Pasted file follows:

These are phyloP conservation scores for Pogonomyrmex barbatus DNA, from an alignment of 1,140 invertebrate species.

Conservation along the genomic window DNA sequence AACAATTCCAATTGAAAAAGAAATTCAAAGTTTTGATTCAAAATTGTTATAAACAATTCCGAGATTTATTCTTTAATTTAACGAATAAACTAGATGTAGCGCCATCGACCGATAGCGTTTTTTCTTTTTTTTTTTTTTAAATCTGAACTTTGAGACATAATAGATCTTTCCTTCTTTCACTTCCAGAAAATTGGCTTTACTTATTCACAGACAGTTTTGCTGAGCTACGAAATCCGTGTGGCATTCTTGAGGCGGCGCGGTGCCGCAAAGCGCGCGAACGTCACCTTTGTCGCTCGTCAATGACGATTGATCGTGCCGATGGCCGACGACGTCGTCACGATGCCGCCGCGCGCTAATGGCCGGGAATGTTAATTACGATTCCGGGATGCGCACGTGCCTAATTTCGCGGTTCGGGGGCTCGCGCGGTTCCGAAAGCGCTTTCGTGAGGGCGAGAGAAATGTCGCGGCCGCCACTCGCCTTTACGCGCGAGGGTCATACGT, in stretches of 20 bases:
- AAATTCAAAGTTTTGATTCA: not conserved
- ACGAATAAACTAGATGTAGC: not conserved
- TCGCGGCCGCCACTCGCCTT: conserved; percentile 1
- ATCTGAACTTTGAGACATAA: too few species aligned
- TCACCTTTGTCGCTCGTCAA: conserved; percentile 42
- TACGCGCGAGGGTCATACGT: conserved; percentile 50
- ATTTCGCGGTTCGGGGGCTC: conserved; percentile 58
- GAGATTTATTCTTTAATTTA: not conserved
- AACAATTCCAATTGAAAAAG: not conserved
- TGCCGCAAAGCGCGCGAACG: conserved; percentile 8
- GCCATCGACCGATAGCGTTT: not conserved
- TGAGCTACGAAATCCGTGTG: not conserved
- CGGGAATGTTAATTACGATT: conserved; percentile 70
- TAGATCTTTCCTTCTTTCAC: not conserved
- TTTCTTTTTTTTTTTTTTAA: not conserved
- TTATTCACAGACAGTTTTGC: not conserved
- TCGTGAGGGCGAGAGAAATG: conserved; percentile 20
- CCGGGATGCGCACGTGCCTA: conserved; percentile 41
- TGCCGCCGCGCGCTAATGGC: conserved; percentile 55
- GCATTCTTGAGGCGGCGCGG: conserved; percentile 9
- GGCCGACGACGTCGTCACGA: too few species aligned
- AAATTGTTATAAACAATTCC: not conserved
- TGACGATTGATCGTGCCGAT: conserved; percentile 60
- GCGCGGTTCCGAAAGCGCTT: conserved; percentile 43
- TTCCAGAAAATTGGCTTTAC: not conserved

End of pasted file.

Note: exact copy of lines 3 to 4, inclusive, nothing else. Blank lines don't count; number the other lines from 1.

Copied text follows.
- AAATTCAAAGTTTTGATTCA: not conserved
- ACGAATAAACTAGATGTAGC: not conserved